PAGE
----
Linear Functions and Applications

Students review and extend the Algebra 1 skills of graphing, manipulating, and describing solutions in order to deepen their understanding of modeling situations using linear functions.

Unit Summary

In Unit 1, Linear Functions and Applications, students review and extend the Algebra 1 skills of graphing, manipulating, and describing solutions to linear functions to deepen their understanding of modeling situations using linear functions. In this unit, students review concepts, such as using multiple representations, inverse, constraints, and systems, that are essential for studying polynomial, rational, exponential, and logarithmic functions, and trigonometric functions in later units through linear functions, a familiar and basic parent function.

Unit 1 begins with students translating between representations of linear functions to identify the strengths of each representation and to highlight features of linear functions. Inverse of linear functions is studied through contextual situations, to ensure that students grasp the symmetry between a function and its inverse, as well as connect the meaning of each variable and its role (dependent or independent) in the concept of inverse. Topics in this unit continue through systems—a concept that is very familiar to students. The focus in this section of the unit is again contextual as well as procedural to allow students to be fully fluent in solving systems algebraically, graphically, with three variables, and with absolute value functions, an application of a linear function. Students review piecewise functions through a linear lens to bolster their facility with constraints and analysis of functions in preparation for nonlinear piecewise functions. Students who are taking the pre-calculus portion of this course will continue on to compose functions within and outside of context to model and identify solutions to real-life scenarios.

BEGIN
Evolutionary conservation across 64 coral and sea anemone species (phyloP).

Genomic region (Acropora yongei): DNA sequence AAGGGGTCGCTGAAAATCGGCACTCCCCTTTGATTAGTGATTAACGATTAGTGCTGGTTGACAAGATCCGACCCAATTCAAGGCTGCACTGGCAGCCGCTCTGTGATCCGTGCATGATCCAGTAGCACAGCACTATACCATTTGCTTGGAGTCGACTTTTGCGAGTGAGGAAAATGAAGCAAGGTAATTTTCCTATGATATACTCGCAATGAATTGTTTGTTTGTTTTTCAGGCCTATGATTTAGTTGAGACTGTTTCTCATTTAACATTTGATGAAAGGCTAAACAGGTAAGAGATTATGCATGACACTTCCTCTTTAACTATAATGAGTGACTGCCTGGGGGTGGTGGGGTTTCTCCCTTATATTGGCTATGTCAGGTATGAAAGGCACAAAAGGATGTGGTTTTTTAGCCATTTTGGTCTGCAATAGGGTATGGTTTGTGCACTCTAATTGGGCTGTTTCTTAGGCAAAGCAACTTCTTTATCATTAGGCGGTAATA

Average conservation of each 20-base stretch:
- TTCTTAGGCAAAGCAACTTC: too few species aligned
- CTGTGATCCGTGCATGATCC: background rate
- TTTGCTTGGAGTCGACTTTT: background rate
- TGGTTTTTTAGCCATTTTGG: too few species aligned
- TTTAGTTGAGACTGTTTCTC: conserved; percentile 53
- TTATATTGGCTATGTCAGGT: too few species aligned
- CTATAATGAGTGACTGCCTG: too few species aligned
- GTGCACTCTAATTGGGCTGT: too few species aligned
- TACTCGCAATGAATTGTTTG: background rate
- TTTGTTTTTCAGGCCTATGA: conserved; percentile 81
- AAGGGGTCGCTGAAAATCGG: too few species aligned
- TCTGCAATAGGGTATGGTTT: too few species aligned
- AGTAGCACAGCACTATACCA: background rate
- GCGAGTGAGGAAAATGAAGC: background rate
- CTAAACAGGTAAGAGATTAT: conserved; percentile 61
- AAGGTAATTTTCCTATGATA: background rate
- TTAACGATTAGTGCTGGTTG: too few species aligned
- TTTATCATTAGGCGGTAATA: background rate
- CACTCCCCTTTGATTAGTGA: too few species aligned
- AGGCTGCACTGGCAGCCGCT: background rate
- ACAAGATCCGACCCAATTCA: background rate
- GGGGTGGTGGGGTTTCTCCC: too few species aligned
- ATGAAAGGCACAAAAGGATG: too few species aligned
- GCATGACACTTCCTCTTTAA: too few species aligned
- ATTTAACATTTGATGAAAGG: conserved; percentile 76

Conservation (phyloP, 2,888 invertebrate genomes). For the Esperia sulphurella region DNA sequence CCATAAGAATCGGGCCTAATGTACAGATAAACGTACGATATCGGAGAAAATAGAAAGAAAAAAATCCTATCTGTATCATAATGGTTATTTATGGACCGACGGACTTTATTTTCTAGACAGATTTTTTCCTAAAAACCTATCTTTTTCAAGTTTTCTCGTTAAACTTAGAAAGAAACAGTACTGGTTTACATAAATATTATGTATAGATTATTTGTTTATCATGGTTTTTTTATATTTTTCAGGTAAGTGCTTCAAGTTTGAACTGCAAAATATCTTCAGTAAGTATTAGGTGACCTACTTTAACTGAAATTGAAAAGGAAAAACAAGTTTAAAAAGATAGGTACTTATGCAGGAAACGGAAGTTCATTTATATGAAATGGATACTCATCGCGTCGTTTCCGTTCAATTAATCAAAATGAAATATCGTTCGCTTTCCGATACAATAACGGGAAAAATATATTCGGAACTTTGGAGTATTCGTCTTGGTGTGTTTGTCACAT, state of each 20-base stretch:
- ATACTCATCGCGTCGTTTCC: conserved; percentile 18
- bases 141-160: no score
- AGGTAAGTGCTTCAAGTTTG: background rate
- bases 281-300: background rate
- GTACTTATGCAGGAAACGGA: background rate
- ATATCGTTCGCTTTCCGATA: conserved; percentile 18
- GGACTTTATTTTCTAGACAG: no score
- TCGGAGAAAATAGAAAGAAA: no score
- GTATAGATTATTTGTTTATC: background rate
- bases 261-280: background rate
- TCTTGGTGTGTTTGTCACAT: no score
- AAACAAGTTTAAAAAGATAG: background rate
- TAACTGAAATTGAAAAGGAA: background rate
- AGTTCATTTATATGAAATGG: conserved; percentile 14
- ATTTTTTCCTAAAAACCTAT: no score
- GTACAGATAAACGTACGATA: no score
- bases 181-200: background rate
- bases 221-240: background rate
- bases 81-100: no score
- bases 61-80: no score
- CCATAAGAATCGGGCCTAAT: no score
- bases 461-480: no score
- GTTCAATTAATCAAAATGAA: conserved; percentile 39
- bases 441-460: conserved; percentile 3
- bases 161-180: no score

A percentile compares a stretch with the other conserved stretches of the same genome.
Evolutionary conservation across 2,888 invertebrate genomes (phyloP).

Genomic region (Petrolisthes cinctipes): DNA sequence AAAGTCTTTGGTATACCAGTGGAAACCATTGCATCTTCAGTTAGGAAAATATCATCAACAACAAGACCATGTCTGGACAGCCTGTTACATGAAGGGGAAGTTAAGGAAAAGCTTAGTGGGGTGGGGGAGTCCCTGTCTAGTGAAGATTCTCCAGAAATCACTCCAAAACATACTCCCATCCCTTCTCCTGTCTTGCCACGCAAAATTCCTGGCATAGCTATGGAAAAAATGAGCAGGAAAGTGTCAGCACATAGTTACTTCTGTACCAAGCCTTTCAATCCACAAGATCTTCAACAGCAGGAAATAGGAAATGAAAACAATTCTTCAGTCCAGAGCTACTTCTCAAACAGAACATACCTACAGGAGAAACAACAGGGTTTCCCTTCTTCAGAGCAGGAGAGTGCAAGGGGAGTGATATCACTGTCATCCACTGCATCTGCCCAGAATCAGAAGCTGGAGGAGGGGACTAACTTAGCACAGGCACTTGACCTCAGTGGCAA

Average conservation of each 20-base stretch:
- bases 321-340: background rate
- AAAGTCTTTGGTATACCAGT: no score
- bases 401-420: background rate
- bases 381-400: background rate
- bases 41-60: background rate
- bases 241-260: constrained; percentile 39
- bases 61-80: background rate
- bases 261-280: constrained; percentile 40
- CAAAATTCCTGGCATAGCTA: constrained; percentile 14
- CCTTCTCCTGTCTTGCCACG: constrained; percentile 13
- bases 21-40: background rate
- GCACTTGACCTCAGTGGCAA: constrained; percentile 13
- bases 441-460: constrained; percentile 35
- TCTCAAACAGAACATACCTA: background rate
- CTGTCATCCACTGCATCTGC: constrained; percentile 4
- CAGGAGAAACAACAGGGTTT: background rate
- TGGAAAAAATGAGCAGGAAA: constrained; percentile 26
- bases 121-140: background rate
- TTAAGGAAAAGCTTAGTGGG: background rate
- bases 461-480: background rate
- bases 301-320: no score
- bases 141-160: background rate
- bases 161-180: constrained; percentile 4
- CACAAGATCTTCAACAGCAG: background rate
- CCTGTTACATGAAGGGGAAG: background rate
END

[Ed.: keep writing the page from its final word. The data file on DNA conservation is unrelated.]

As Algebra 2 progresses, students will draw on the concepts from this unit to find the inverse of functions, restrict domains to allow a function to be invertible, operate with various functions, model with functions, identify solutions to systems of functions graphically and algebraically, and analyze functions for their value and behavior. Mastering the skills in this unit will allow for students to have a solid framework to build upon when studying other functions. 

Assessment

This assessment accompanies Unit 1 and should be given on the suggested assessment day or after completing the unit.

Unit Prep

Intellectual Prep

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Internalization of Standards via the Unit Assessment:

  • Take unit assessment. Annotate for: 
    • Standards that each question aligns to
    • Purpose of each question: spiral, foundational, mastery, developing
    • Strategies and representations used in daily lessons
    • Relationship to Essential Understandings of unit 
    • Lesson(s) that assessment points to

Internalization of Trajectory of Unit:

  • Read and annotate “Unit Summary."
  • Notice the progression of concepts through the unit using “Unit at a Glance.”
  • Do all target tasks. Annotate the target tasks for: 
    • Essential understandings
    • Connection to assessment questions 

Essential Understandings

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  • A linear relationship can be represented contextually, graphically, in a table of values, and algebraically. By manipulating a linear function algebraically, including finding the inverse of a linear function, relationships of the linear function are highlighted. 
  • Contextual situations often have limitations that need to be represented by constraints on the domain or the range of the equation to accurately represent the situation. 
  • Systems of functions are used to show when two or more functions have the same value in contextual and non-contextual situations. 
  • Piecewise functions model situations where more than one function is required, but those functions happen in sequence rather than simultaneously as in systems. Piecewise functions will, by definition, require constraints to describe when one function starts and another begins.